"It wasn't that he had bad stuff," Youkilis said. "It was just that he got behind in the count too often."
For Lugo, on the other hand, the outburst was an oasis in a dry spell that had dropped his average from .333 to .234 over the previous 10 games. His groundout in the first inning extended a hitless string to 11 at-bats, which he followed by reaching base in each of his subsequent plate appearances.
Lugo and Youkilis staked the Red Sox and pitcher Daisuke Matsuzaka to a 2-0 lead in the third inning. Lugo led off with a single to right, and Youkilis drove a 3-1 pitch to left field for a home run, his second this year and second since Aug. 14, 2006.
After Matsuzaka gave away the lead by walking the bases full in the fourth and yielding four runs, Lugo and Youkilis ignited a three-run rally in the fifth that regained the lead for the Red Sox. Lugo walked on a full count with one out and stole second. Youkilis singled under the glove of shortstop Derek Jeter, sending Lugo to third.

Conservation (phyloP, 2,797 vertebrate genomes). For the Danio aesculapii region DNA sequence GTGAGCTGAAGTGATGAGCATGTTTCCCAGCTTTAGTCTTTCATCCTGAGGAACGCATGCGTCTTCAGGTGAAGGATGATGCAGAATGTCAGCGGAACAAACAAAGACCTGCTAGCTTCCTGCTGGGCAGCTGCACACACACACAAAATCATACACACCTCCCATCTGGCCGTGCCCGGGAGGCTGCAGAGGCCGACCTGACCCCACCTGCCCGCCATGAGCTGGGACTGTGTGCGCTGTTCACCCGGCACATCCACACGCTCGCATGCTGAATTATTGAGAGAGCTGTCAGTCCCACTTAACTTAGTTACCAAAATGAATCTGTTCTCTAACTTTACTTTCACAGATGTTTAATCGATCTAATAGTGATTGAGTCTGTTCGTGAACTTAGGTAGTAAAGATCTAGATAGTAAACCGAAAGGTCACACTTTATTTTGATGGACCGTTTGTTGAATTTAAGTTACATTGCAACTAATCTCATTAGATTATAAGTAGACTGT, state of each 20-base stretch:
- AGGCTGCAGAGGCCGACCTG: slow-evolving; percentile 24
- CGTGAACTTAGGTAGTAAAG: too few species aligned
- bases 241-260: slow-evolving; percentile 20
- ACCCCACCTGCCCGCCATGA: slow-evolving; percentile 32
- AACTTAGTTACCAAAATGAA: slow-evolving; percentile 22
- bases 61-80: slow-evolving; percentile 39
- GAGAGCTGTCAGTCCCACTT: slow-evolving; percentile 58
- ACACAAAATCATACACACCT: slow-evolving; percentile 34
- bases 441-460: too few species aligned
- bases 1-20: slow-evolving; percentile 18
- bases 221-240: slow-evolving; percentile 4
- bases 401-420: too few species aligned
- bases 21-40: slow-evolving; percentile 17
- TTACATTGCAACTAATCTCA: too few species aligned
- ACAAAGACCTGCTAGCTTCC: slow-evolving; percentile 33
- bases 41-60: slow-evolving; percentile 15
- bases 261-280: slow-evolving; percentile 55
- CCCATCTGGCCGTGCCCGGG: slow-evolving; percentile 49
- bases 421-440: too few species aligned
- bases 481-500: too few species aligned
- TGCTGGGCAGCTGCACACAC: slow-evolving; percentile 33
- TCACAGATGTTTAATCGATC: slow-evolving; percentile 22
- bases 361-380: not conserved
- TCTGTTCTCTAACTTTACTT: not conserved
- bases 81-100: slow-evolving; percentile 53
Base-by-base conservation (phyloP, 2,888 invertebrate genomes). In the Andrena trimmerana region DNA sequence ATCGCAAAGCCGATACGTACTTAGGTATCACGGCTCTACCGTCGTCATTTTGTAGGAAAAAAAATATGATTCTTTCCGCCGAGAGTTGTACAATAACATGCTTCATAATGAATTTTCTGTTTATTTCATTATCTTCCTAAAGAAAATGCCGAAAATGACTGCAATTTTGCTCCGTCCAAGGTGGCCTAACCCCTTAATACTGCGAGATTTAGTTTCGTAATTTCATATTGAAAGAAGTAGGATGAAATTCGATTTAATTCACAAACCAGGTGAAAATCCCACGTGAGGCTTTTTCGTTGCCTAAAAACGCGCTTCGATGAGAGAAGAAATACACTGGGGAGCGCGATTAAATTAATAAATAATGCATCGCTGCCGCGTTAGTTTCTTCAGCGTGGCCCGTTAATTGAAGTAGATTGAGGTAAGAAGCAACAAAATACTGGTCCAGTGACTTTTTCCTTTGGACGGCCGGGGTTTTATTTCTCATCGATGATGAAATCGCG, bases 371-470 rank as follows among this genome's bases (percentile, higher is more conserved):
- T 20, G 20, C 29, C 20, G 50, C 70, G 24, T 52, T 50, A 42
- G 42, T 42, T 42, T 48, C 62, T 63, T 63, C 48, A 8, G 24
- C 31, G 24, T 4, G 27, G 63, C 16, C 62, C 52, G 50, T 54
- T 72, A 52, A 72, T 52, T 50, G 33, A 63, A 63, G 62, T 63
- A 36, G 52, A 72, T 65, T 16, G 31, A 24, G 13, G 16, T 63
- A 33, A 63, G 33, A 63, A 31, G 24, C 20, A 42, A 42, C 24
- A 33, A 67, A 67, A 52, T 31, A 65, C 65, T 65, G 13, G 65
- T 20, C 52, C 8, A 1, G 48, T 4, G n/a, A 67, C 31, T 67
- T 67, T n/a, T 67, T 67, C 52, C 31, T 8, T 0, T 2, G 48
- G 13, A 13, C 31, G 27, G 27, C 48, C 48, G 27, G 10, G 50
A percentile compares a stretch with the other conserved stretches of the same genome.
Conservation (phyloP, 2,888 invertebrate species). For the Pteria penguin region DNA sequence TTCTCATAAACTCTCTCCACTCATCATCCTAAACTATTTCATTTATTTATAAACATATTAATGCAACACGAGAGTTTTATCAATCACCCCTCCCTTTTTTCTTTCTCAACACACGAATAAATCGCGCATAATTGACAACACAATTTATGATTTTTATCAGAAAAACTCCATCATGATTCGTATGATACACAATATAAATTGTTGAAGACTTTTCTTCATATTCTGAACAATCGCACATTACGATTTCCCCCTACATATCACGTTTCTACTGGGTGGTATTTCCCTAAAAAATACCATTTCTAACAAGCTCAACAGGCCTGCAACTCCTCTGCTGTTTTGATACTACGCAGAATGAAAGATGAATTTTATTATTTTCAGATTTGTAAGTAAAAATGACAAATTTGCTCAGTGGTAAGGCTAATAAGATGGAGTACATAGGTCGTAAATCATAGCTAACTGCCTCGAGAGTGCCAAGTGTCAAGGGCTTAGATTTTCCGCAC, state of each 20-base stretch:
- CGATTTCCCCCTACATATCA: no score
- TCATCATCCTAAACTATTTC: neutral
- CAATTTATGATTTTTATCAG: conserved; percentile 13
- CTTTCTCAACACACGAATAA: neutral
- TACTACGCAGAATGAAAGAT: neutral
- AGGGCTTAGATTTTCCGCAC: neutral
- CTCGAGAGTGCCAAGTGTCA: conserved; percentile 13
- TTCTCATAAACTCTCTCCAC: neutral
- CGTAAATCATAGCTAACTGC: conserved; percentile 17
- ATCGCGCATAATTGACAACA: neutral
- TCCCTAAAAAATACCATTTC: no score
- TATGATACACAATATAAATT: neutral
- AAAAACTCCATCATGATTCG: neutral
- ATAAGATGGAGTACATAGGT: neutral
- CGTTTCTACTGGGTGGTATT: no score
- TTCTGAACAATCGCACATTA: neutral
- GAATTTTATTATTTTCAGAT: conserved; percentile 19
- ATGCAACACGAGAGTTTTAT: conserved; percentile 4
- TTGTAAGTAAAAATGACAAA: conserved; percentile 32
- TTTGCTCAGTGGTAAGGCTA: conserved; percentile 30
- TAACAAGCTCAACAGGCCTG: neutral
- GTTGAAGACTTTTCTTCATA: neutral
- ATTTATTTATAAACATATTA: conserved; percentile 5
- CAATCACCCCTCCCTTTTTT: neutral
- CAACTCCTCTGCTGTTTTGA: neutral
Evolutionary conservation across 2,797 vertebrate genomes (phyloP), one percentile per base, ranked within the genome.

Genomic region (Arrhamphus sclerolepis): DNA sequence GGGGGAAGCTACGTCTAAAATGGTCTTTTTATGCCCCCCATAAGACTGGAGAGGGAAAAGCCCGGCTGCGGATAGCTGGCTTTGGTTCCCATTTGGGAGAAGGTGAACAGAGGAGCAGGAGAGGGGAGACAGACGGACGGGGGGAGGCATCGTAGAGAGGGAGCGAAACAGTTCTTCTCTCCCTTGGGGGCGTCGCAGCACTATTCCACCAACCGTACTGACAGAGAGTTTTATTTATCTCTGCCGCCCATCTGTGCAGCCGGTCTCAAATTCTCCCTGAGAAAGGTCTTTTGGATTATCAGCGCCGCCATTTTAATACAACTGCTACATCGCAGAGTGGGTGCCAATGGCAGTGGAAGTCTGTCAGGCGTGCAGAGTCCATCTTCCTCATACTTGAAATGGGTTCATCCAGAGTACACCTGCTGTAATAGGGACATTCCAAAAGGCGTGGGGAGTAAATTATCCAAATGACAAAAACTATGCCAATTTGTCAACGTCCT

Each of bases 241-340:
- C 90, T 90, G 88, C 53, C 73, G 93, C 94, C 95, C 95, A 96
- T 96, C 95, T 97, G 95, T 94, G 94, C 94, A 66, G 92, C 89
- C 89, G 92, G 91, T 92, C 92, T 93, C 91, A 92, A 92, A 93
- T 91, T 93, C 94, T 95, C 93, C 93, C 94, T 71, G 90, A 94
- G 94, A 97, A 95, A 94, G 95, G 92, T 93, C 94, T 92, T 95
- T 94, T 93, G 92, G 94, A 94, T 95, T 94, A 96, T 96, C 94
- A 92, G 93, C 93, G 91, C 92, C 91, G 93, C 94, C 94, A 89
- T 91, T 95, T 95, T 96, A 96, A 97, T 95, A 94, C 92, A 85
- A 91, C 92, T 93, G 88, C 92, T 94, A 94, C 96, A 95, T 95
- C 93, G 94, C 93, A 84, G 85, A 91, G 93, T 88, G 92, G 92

Lugo scored on a single to center by Ortiz. Youkilis crossed the plate on a bases-loaded walk to Mike Lowell. The third run of the inning scored on a wild pitch. Lugo increased Boston's lead to 6-4 with a home run in the sixth, his first in 241 at-bats since a two-homer game July 22 last year for the Devil Rays against the Orioles.
Lugo acknowledged that his home-run trot could use some work. After passing first base, Lugo stopped and went back to the bag to step on it.
"I missed the bag as I went around first," he said. "I didn't think the ball was going out and took my eye off it as I went back to first base. I didn't want to let it slide. I guess it has been such a long time [since hitting a long ball] that I forgot how to run it out."
The conditions were ideal for both players to have big games, because each had people in the house.
Youkilis' parents were at Yankee Stadium as part of a visit to New York. Lugo, who was born in the Dominican Republic, grew up in the Fort Hamilton section of Brooklyn. He said he had left 10 tickets for various friends and relatives, and that quite a few others bought tickets on their own for the game.
How many of them stood up to cheer a Red Sox player was not known.
"I didn't know things got to be this intense," Lugo said of the rivalry he has now witnessed firsthand the past two weekends. "But I like it when fans come out and make a lot of noise."
What the Red Sox appreciated most was the noise Lugo and Youkilis made.